Glossary

BEHAVIOR MODIFICATION:

(also known as Alarm or conditioning therapy)

One of the least invasive approaches used to treat bed-wetting. It involves the use of a sensor (moisture alarm device) attached to a child=s underwear or pajamas. When wetting occurs a buzzer sounds and wakes the child . Eventually, the child should wake on their own as he/she learns to sense bladder fullness. Other behavior procedures include recording whether you were wet or dry each morning and the use of incentive systems to keep people motivated to continue wearing the alarm.

BLADDER:

The bladder is like a balloon that holds the urine produced by the kidneys.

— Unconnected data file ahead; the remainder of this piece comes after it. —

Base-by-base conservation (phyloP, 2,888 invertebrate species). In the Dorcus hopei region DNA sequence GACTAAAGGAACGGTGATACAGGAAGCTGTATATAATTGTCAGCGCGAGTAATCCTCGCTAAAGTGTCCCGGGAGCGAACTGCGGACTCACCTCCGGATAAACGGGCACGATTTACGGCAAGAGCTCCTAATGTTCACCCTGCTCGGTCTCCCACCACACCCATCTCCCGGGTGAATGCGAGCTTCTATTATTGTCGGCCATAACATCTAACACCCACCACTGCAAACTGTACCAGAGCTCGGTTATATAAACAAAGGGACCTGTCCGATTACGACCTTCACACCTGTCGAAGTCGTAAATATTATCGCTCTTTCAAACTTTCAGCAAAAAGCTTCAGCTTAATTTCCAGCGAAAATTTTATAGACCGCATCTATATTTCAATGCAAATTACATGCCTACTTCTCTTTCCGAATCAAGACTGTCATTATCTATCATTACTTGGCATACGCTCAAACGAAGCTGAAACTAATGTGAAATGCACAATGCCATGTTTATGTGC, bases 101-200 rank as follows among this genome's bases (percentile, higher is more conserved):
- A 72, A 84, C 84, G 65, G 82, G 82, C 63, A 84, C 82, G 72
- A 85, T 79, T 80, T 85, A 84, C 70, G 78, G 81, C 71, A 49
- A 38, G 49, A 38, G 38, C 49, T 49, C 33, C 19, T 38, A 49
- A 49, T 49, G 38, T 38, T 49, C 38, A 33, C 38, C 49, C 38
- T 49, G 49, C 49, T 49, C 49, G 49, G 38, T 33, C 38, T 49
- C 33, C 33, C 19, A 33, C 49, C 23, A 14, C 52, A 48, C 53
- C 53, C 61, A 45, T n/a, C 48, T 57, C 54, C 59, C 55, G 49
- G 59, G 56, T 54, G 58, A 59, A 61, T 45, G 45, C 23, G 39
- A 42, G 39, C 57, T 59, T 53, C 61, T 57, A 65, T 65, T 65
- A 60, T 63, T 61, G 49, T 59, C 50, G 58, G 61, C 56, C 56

BOWEL:

Another name for the intestine.

CATHETER:

A slender tube inserted into the bladder.

CONSTIPATION:

Hard or infrequent bowel movements.

DESMOPRESSIN:

One of several medications used to treat bed-wetting.

ENURESIS:

The medical term for bed-wetting. It means that a child continues to wet past the age when most children are successfully toilet trained.

HYPNOTHERAPY:

Therapy using hypnotism to treat bed-wetting.

IMIPRAMINE:

One of several medications used to treat bed-wetting.

SOILING:

Passage of stool into the underwear rather than a toilet.

SPHINCTER:

Muscle at the bottom of the bladder that acts like a gate to hold urine in. The brain sends messages to muscle to open or to stay closed at the right time.

VOIDING DYSFUNCTION:

(also Voiding disorders) Medical term used to refer to bladder problems that cause day and nighttime wetting.